He knew that if we ever had kids, I never wanted to be a SAHM. Now my health precludes that option anyway. We talked about my worries on that front and we agreed that childcare was always going to be a (high) cost and factored that into our budget. We started saving for childcare, and learning to do without that money in our budget, a few months before JuggerBaby was born. If we have the option to have a second (which, right now, ha… I don’t think we can afford it) then we’ll do the same and do it much earlier.

    We also discussed the fact that his salary and my salary = our money. We do combined finances, I know some people who do wonderfully with split, but combined works best for us. One thing we split down the middle out of each of our paychecks is the childcare. We don’t do that with anything else but it made me feel better knowing that we are both actively responsible hands on and financially and we act like that.

    There are other things we do to maintain equality, that I’ve blogged about recently, but this is already a wall of text so I’ll leave off with this: I hope that if you have conversations about this, you can envision the life that you’d like to have instead of feeling pressed into one that you “have” to have.


    • Great comment, thanks. We haven’t had that kind of discussion about the future in a while, I think because we’re both too scared of the unknowns. There was so much uncertainty around when I would finish my PhD (although that’s largely settled now), and then we both had such a hard time after Little Boy was born that we put off making a decision about a second kid (even though we’d originally planned on two). You’re right, it’s time to talk again.

      My husband’s “new” job is the one he started this past year, so the leave situation is already fixed there. He could (and will) save up a couple of weeks of vacation, but that’s it. We too do combined finances—I had a post about it a while back—but we’ve been taken off guard by the fact that he’s getting bonuses and working extra hours for extra pay. “What do we do with money that we weren’t planning on having?” is a question that we didn’t realize we needed to discuss.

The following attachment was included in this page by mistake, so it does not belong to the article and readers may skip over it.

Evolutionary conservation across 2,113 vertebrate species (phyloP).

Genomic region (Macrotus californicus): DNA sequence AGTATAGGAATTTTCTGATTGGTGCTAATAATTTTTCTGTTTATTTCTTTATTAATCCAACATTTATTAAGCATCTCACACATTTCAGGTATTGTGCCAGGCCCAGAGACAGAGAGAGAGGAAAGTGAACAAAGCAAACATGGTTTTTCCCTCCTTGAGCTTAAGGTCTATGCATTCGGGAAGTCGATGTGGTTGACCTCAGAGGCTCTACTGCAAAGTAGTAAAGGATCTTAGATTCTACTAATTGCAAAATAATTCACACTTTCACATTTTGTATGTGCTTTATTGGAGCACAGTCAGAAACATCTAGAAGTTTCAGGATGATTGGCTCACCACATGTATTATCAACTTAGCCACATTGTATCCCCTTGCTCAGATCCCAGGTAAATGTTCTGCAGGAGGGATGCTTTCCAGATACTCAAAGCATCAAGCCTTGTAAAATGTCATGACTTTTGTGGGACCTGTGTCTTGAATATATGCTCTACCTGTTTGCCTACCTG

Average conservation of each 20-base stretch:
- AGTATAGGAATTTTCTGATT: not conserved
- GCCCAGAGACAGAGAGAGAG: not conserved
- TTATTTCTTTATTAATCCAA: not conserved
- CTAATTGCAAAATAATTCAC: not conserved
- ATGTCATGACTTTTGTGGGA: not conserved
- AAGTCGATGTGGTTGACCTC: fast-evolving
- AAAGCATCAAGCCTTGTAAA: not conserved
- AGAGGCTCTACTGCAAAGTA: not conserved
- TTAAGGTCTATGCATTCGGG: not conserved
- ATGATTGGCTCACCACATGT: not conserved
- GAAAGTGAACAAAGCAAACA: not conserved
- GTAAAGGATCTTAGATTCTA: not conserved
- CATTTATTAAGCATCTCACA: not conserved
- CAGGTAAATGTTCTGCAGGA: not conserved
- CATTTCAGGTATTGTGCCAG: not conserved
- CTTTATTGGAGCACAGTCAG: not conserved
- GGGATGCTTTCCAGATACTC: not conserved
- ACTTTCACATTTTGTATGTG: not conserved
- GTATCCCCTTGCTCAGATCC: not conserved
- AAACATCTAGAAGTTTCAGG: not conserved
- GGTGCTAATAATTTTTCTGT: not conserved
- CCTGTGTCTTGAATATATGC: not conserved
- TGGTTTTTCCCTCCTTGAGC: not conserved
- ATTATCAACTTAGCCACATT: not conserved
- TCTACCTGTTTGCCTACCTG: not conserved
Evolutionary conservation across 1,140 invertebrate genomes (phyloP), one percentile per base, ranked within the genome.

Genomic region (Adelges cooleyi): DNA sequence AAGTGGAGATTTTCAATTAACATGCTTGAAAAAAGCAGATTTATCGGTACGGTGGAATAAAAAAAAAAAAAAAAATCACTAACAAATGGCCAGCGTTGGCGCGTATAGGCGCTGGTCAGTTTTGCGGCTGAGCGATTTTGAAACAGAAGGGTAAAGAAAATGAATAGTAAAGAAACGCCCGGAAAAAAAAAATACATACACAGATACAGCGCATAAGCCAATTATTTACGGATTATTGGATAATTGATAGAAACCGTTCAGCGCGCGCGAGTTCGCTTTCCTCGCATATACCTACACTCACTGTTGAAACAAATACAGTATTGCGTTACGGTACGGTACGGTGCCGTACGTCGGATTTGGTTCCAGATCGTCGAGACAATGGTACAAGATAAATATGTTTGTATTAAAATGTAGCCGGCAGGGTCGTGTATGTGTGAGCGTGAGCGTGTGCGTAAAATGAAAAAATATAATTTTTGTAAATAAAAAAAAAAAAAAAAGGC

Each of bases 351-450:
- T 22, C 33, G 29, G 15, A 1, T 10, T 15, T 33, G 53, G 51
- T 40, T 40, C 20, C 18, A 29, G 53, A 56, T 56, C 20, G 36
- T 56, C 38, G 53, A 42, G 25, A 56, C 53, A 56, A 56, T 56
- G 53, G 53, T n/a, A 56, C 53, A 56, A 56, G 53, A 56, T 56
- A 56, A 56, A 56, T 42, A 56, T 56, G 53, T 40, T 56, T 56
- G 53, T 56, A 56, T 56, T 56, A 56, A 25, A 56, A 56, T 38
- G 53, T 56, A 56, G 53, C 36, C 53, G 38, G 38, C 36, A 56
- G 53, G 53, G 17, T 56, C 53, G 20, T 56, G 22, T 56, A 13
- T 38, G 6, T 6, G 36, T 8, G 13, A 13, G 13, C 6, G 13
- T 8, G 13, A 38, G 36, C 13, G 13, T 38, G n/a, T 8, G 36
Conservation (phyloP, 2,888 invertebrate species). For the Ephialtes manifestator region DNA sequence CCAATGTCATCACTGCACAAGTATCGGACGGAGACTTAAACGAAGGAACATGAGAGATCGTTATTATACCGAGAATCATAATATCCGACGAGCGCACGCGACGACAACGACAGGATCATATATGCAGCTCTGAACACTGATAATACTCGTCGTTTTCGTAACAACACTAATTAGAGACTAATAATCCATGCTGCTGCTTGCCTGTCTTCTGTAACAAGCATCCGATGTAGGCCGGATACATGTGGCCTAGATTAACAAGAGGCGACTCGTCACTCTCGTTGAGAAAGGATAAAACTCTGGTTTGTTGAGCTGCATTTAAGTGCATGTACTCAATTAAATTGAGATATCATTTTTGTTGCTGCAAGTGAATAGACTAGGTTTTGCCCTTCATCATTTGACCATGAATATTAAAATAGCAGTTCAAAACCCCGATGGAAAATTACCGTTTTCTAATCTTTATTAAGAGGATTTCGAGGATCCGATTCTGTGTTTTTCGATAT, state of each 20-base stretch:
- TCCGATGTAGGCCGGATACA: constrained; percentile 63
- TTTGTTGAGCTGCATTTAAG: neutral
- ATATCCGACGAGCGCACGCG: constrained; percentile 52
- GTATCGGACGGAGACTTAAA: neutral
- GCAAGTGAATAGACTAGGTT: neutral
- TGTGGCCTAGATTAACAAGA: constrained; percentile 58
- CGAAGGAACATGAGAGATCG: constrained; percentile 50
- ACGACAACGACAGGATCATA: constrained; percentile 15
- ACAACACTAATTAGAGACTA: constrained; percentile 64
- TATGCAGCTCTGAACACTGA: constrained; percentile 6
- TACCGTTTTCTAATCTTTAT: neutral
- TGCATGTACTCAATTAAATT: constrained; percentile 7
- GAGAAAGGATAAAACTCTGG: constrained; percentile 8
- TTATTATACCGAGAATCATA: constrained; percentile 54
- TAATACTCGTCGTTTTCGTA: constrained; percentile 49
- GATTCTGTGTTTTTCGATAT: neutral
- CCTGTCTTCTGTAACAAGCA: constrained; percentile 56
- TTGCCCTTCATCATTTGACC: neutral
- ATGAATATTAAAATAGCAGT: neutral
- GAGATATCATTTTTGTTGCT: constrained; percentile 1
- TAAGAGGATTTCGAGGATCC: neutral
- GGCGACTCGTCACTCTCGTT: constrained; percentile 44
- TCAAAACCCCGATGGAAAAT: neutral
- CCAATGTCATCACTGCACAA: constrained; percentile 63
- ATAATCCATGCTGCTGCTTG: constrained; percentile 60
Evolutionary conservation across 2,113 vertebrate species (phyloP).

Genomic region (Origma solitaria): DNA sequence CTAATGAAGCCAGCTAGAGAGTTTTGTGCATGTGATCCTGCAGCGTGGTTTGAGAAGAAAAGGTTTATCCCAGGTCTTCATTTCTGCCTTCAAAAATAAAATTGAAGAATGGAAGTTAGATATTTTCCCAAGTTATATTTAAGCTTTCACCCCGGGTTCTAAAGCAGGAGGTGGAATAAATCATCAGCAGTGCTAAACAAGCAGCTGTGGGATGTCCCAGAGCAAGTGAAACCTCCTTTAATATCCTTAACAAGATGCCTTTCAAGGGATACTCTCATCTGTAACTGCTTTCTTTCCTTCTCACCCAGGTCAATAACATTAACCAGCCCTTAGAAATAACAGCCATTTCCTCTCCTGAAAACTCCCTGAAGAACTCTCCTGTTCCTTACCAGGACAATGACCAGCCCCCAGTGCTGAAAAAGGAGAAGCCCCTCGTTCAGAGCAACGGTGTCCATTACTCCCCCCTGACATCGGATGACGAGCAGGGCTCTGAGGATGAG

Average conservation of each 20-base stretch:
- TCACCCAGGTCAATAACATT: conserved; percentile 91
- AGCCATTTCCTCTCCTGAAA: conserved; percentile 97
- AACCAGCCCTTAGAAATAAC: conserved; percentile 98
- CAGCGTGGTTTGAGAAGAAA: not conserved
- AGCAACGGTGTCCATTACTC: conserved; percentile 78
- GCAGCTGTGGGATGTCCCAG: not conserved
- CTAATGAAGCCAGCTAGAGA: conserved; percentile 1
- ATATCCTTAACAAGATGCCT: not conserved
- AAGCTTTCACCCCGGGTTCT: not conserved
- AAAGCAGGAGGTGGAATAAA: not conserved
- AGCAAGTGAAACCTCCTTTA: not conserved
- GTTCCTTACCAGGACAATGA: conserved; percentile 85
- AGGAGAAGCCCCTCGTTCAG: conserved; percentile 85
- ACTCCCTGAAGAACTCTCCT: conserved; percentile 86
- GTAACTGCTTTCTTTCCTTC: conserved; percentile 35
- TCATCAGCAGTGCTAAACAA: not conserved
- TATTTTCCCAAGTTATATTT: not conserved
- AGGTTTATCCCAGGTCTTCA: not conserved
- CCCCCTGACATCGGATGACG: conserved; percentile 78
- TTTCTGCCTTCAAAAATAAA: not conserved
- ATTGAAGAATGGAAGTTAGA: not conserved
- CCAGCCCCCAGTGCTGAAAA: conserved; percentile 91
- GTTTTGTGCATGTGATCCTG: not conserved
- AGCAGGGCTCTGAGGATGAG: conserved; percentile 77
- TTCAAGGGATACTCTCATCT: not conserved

• Boy do I hear you about fear of unknowns. I do NOT do well with them, and turn into a furious hamster spinning a wheel when confronted with future stuff that I can’t plan and plot and structure.

        “What do we do with money that we weren’t planning on having?” – of the unexpected questions, this would be a favorite of mine to discuss but I know it’s not everyone’s cup of tea. My husband’s eyes glaze over a little when I get too into the money talk.

        I wish you some fruitful discussions!


  2. Wow, this really hits home and is a very real concern of mine when my husband and I have children…my husband, like yours, is older, and works in a more lucrative and stable field and is naturally more progressed in his career whereas I’m going to be a broke grad student. I’m “off” work between now and when I begin my program in the fall, so I naturally have transitioned to doing 100% of the cooking, cleaning, housework, what-have-you. And I suspect that while, hopefully, I won’t be responsible for this amount when I start school, it certainly won’t be 50/50, and it probably won’t ever be again. I’m sure this is exacerbated when there’s a child involved. I feel conflicted about fulfilling a housewife stereotype that I never wanted, and doing what makes sense and is easiest for my husband and I at this point in our lives (he is stressed, he is working long hours, he is navigating a new, challenging role). But I don’t want to lose sight of my own goals.

    I guess I have nothing else to say (or advice, obviously) except that: I empathize. I hope you are able to find fulfillment.

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    • *fist bump of empathy* I know what you mean about wanting to lessen the stress on your husband—that’s another reason why I’d want to take on more of the infant childcare if we have another kid.